OAKLAND, Calif. (March 21, 2018)—California can reduce carbon emissions by more than 70 million metric tons by 2030, akin to taking 15 million gasoline-powered cars off the road in one year, by adopting a higher target for its Low Carbon Fuel Standard (LCFS), according to “California's Clean Fuel Future: Assessing Achievable Fuel Carbon Intensity Reductions Through 2030,” an analysis released today by the UK-based research firm Cerulogy.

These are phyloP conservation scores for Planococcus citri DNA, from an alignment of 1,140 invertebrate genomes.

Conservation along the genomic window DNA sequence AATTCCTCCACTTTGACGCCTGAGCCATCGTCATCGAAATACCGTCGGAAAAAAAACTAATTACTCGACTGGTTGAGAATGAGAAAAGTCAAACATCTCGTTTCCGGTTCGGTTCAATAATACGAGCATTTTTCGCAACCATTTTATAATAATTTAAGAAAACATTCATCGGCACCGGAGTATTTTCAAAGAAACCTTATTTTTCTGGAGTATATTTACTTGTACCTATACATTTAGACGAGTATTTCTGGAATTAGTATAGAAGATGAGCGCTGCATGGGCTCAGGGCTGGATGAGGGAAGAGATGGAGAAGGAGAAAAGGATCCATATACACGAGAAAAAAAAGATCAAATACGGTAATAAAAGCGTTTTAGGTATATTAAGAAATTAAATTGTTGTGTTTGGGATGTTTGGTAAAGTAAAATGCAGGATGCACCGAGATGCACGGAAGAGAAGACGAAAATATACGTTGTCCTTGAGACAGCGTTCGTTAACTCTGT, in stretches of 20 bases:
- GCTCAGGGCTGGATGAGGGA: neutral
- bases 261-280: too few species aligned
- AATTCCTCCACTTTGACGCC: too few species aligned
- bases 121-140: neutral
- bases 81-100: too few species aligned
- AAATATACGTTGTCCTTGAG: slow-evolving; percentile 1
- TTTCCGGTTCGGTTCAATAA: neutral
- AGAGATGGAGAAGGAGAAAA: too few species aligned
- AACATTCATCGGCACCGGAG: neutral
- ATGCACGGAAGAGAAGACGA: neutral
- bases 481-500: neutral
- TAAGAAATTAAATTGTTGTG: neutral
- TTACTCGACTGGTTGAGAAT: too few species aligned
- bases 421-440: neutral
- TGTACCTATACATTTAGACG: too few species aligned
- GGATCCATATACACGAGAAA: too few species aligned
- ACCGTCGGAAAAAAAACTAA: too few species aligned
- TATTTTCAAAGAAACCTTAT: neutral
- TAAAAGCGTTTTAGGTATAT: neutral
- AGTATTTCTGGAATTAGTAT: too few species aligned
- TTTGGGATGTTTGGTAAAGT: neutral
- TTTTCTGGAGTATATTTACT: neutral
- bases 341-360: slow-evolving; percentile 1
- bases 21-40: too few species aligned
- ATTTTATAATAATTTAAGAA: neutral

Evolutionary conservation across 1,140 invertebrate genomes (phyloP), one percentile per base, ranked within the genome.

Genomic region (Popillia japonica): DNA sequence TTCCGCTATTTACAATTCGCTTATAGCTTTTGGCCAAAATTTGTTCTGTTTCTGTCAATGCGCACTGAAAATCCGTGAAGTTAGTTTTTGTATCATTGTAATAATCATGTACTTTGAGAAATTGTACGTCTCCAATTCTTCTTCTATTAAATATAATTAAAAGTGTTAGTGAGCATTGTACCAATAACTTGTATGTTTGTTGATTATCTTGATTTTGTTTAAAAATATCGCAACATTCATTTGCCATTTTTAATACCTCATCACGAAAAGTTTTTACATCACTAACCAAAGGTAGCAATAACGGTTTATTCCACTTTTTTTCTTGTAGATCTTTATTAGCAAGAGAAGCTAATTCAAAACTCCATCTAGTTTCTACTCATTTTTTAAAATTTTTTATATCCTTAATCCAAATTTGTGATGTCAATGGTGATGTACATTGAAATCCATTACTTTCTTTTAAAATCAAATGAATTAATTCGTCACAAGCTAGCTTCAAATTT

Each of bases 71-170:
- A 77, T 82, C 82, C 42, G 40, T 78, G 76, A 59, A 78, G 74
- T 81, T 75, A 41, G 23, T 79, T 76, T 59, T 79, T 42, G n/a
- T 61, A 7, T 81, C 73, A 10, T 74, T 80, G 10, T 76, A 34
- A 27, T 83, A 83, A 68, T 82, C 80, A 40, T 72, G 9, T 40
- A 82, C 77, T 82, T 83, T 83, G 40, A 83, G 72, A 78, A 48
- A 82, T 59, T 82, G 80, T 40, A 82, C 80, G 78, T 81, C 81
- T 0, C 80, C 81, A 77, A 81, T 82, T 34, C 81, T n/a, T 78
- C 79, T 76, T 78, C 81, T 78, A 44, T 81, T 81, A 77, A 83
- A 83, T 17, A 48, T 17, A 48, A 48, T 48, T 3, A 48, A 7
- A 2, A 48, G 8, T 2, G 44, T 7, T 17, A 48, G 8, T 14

The standard, adopted in 2009 by the California Air Resources Board requires petroleum refineries and fuel importers to reduce the carbon intensity of the fuels they sell in California. Carbon intensity is a measure of the global warming emissions per unit of fuel over the fuel’s life cycle. The LCFS currently requires a gradual reduction in carbon intensity of 10 percent by 2020 relative to 2010. Refineries and fuel importers can reduce carbon intensity by either selling fuels that have lower carbon intensity or by purchasing credits generated by sellers of lower-carbon fuels, like electricity, renewable natural gas, ethanol, biodiesel or renewable diesel.